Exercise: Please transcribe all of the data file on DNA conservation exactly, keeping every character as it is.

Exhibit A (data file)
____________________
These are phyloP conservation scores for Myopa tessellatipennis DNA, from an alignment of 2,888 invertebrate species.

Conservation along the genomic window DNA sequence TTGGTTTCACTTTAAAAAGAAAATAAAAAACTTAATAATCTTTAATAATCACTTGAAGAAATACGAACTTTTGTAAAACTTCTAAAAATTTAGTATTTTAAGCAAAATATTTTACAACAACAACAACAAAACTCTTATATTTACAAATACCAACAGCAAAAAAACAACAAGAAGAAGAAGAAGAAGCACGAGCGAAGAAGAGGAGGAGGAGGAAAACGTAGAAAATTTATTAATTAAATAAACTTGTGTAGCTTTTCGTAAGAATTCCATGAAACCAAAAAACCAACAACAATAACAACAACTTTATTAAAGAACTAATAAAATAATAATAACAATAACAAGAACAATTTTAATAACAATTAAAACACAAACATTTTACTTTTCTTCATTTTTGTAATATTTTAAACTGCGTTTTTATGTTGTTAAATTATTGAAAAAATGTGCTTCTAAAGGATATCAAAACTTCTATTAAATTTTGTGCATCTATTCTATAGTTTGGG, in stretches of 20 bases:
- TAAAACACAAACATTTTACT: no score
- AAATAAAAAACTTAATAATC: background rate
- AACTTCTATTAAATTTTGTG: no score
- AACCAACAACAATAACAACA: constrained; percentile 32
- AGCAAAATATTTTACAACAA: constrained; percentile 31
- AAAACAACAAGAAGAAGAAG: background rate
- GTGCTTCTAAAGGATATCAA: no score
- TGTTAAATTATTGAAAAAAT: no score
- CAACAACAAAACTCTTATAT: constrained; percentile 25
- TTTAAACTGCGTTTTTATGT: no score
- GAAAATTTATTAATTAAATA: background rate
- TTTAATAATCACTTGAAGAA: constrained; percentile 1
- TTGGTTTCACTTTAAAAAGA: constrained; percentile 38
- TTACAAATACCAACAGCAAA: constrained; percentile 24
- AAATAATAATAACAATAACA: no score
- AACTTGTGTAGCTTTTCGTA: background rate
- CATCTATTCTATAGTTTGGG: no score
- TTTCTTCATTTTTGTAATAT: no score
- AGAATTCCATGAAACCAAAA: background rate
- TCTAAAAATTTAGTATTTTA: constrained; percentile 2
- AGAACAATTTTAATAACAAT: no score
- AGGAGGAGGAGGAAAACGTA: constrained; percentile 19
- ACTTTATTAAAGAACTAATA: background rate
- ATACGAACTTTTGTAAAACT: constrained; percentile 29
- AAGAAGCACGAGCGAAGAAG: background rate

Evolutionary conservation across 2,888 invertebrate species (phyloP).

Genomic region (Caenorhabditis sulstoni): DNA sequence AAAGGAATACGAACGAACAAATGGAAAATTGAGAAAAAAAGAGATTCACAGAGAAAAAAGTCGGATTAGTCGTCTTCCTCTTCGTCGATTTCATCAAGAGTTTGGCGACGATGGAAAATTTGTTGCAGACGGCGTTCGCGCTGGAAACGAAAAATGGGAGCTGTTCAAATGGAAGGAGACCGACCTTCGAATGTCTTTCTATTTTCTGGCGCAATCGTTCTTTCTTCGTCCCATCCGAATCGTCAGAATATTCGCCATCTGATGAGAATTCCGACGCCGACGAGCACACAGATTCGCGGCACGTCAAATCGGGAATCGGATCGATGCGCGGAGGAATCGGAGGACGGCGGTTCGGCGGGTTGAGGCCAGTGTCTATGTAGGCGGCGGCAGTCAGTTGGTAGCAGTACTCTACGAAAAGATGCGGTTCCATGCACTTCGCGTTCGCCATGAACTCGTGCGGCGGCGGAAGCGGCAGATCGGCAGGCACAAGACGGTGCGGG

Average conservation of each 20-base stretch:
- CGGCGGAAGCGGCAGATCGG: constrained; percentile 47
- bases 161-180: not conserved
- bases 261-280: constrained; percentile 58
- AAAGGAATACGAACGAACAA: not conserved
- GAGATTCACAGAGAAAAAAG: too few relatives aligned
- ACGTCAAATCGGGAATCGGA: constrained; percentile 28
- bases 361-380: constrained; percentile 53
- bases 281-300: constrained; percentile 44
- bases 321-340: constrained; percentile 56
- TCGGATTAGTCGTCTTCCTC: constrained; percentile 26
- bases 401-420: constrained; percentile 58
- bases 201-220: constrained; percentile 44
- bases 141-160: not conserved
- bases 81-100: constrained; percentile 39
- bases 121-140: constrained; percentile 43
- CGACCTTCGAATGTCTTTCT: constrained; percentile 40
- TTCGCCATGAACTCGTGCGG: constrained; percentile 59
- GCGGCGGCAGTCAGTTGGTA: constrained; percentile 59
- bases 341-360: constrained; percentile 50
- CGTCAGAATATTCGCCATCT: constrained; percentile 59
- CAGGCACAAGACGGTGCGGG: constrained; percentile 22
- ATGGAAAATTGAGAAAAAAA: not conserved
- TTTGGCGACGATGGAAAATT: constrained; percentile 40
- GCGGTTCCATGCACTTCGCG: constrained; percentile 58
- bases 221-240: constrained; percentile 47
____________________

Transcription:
These are phyloP conservation scores for Myopa tessellatipennis DNA, from an alignment of 2,888 invertebrate species.

Conservation along the genomic window DNA sequence TTGGTTTCACTTTAAAAAGAAAATAAAAAACTTAATAATCTTTAATAATCACTTGAAGAAATACGAACTTTTGTAAAACTTCTAAAAATTTAGTATTTTAAGCAAAATATTTTACAACAACAACAACAAAACTCTTATATTTACAAATACCAACAGCAAAAAAACAACAAGAAGAAGAAGAAGAAGCACGAGCGAAGAAGAGGAGGAGGAGGAAAACGTAGAAAATTTATTAATTAAATAAACTTGTGTAGCTTTTCGTAAGAATTCCATGAAACCAAAAAACCAACAACAATAACAACAACTTTATTAAAGAACTAATAAAATAATAATAACAATAACAAGAACAATTTTAATAACAATTAAAACACAAACATTTTACTTTTCTTCATTTTTGTAATATTTTAAACTGCGTTTTTATGTTGTTAAATTATTGAAAAAATGTGCTTCTAAAGGATATCAAAACTTCTATTAAATTTTGTGCATCTATTCTATAGTTTGGG, in stretches of 20 bases:
- TAAAACACAAACATTTTACT: no score
- AAATAAAAAACTTAATAATC: background rate
- AACTTCTATTAAATTTTGTG: no score
- AACCAACAACAATAACAACA: constrained; percentile 32
- AGCAAAATATTTTACAACAA: constrained; percentile 31
- AAAACAACAAGAAGAAGAAG: background rate
- GTGCTTCTAAAGGATATCAA: no score
- TGTTAAATTATTGAAAAAAT: no score
- CAACAACAAAACTCTTATAT: constrained; percentile 25
- TTTAAACTGCGTTTTTATGT: no score
- GAAAATTTATTAATTAAATA: background rate
- TTTAATAATCACTTGAAGAA: constrained; percentile 1
- TTGGTTTCACTTTAAAAAGA: constrained; percentile 38
- TTACAAATACCAACAGCAAA: constrained; percentile 24
- AAATAATAATAACAATAACA: no score
- AACTTGTGTAGCTTTTCGTA: background rate
- CATCTATTCTATAGTTTGGG: no score
- TTTCTTCATTTTTGTAATAT: no score
- AGAATTCCATGAAACCAAAA: background rate
- TCTAAAAATTTAGTATTTTA: constrained; percentile 2
- AGAACAATTTTAATAACAAT: no score
- AGGAGGAGGAGGAAAACGTA: constrained; percentile 19
- ACTTTATTAAAGAACTAATA: background rate
- ATACGAACTTTTGTAAAACT: constrained; percentile 29
- AAGAAGCACGAGCGAAGAAG: background rate

Evolutionary conservation across 2,888 invertebrate species (phyloP).

Genomic region (Caenorhabditis sulstoni): DNA sequence AAAGGAATACGAACGAACAAATGGAAAATTGAGAAAAAAAGAGATTCACAGAGAAAAAAGTCGGATTAGTCGTCTTCCTCTTCGTCGATTTCATCAAGAGTTTGGCGACGATGGAAAATTTGTTGCAGACGGCGTTCGCGCTGGAAACGAAAAATGGGAGCTGTTCAAATGGAAGGAGACCGACCTTCGAATGTCTTTCTATTTTCTGGCGCAATCGTTCTTTCTTCGTCCCATCCGAATCGTCAGAATATTCGCCATCTGATGAGAATTCCGACGCCGACGAGCACACAGATTCGCGGCACGTCAAATCGGGAATCGGATCGATGCGCGGAGGAATCGGAGGACGGCGGTTCGGCGGGTTGAGGCCAGTGTCTATGTAGGCGGCGGCAGTCAGTTGGTAGCAGTACTCTACGAAAAGATGCGGTTCCATGCACTTCGCGTTCGCCATGAACTCGTGCGGCGGCGGAAGCGGCAGATCGGCAGGCACAAGACGGTGCGGG

Average conservation of each 20-base stretch:
- CGGCGGAAGCGGCAGATCGG: constrained; percentile 47
- bases 161-180: not conserved
- bases 261-280: constrained; percentile 58
- AAAGGAATACGAACGAACAA: not conserved
- GAGATTCACAGAGAAAAAAG: too few relatives aligned
- ACGTCAAATCGGGAATCGGA: constrained; percentile 28
- bases 361-380: constrained; percentile 53
- bases 281-300: constrained; percentile 44
- bases 321-340: constrained; percentile 56
- TCGGATTAGTCGTCTTCCTC: constrained; percentile 26
- bases 401-420: constrained; percentile 58
- bases 201-220: constrained; percentile 44
- bases 141-160: not conserved
- bases 81-100: constrained; percentile 39
- bases 121-140: constrained; percentile 43
- CGACCTTCGAATGTCTTTCT: constrained; percentile 40
- TTCGCCATGAACTCGTGCGG: constrained; percentile 59
- GCGGCGGCAGTCAGTTGGTA: constrained; percentile 59
- bases 341-360: constrained; percentile 50
- CGTCAGAATATTCGCCATCT: constrained; percentile 59
- CAGGCACAAGACGGTGCGGG: constrained; percentile 22
- ATGGAAAATTGAGAAAAAAA: not conserved
- TTTGGCGACGATGGAAAATT: constrained; percentile 40
- GCGGTTCCATGCACTTCGCG: constrained; percentile 58
- bases 221-240: constrained; percentile 47